was through them that the disciples came to a more adequate understanding
of who Jesus really was.”
E. Fasan, AB’47, JD’57
Chapel Hill, North
Magazine might be misrepresenting the excellence of the University
by reproducing a fine Trecento painting in the Smart Museum of Art accompanied
by an outdated attribution and a typographical error (“Positively Medieval”).
Those interdisciplinary efforts on which the article focused should
also extend to the staff of the alumni publication, especially since
they are able to call upon the distinguished art history faculty on
“Ugolino Lorenzetti” to whom the painting is attributed never existed;
the name was a fiction invented long ago by Bernard Berenson to describe
an anonymous artist now generally known as the Ovile Master, after a
painting in San Pietro Ovile in Siena. This much can be obtained from
the Kress catalog of Italian paintings where this gift to the University
is listed. If your readers were confused by the date of “ca. 1530” in
an article of a medieval subject, it was obviously transposed from 1350,
the correct date according to the catalog.
S. Howett, AM’62, PhD’68
Howett, who is professor emeritus of art history at Emory University,
is correct about the date: we inadvertently transposed two numbers in
the date of the 14th-century Italian work. As to the attribution given
the piece, while an entry in the Smart Museum catalog chronicles the
still-continuing scholarly debate regarding the artist’s identity, the
Smart Museum attributes it to Lorenzetti, and we followed suit. --Ed.
on wandering wombs
is of interest that the Hippocratic Corpus describes the wandering womb
syndrome (“Coursework,” December/99) in the Parthenoi (“Illness of Maidens”),
stating that its cure is early marriage followed by childbirth. Plato,
in the Timaeus, also describes the womb as straying about the body until
the woman gives birth to a child.
is, however, not clear how the Greeks of the fifth century B.C.E. reconciled
the view that the uterus could move through the body with their knowledge
of the anatomy of the human uterus that is evidenced, for example, by
votive offerings at various healing temples.
M. Katz, AB’52
year my son Ben is happily enrolled in his first year as an undergraduate
at the University of Chicago, which provides me with the new and pleasant
experience of being an alumni parent for the first time. To the enormous
surprise and delight of our family, Ben not only happens to be in the
same dorm that I was in for my freshman year at the U of C, but in the
very same room I was in. As far as we know, this is entirely a coincidence,
since Ben did not even request that dorm.
the announcement of Ben’s room assignment arrived this August, I let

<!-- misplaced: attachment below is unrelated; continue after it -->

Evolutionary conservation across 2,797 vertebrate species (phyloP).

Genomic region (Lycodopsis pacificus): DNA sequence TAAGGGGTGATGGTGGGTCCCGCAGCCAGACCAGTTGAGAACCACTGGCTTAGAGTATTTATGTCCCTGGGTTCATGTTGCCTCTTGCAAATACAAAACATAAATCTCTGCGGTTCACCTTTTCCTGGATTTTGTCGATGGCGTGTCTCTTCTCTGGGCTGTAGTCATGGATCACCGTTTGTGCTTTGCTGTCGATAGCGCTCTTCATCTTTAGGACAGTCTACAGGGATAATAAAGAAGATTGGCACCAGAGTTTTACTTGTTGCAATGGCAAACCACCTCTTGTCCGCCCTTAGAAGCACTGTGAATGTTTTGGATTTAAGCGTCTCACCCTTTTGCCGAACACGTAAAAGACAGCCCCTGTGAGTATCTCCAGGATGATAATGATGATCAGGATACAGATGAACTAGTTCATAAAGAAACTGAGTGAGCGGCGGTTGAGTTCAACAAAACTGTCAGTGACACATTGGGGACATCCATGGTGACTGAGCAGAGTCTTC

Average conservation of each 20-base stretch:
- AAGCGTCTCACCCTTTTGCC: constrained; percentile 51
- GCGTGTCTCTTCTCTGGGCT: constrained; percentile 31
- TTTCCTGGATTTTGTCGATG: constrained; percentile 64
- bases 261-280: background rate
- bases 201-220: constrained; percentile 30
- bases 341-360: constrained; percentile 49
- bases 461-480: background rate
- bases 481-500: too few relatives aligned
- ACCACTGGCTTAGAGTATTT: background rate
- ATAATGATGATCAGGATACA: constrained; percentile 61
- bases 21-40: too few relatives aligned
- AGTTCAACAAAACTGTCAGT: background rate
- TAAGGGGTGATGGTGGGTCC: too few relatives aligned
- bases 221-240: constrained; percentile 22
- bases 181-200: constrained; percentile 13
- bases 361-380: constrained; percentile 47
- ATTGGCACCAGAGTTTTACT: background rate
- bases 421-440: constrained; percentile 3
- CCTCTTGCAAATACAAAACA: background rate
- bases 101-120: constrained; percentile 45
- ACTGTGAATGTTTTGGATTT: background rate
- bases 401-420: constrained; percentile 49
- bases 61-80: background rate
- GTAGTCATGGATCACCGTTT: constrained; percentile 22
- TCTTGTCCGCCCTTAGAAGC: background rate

out a howl of laughter. To go there in person with him on entering day
in September was even more powerful. It was the first time I had set
foot in Woodward Court in about 30 years. And there was my boy, standing
on the same floor I stood on, hanging his towel on the same towel bar,
clothes in the same closet, posters on the same cinder block walls,
looking out the same window at Robie House across the street.
must say, it gives new meaning to the phrase “déjà vu”! And it certainly
made it easier for me to let my little (6 foot) chickie leave the nest,
knowing that he is in the same place that I once called mine. It is
a kick! I thought U of C friends and fellow alums would enjoy learning
about this. I think it is a wonderful thing the housing office did,
and I recommend it to other families. I don’t think it diminishes in
any way my son’s chance to make his college experience his own, it just
gives it some contextual history and an added dimension. Cheers to the
crime has dropped
October/99 issue presented the rather interesting thesis of University
of Chicago economics professor Steve Levitt (“Chicago Journal”), which
was summarized as follows: “[A]s much as half of the U.S. crime drop
in the 1990s can be explained by the legalization and high frequency
of abortion in the 1970s, which prevented the birth of many potential
disagree with Mr. Levitt, and reason that the relatively high employment
rate of the 1990s provides more secure and immediate income than crime,
and in effect, motivates many to seek an honest means of earning a livelihood.
As for abortions, I am inclined to argue that abortions in the 1970s
had little effect on crime, but instead diminished the educational talent
and pool of applicants to universities.
Mark Katz, AB’84
wish to thank the University of Chicago Alumni Association for the splendid
University decal that came with the October/99 issue [included with
the Alumni Gateway]. It worked well on my 1960 Fiat 600. The decal seems
to complete the statement [“RADIOACTIVE HEAP”] that existed previously.
The Fiat is of Italian extraction, somewhat like Fermi.
G. Bowman, MAT’63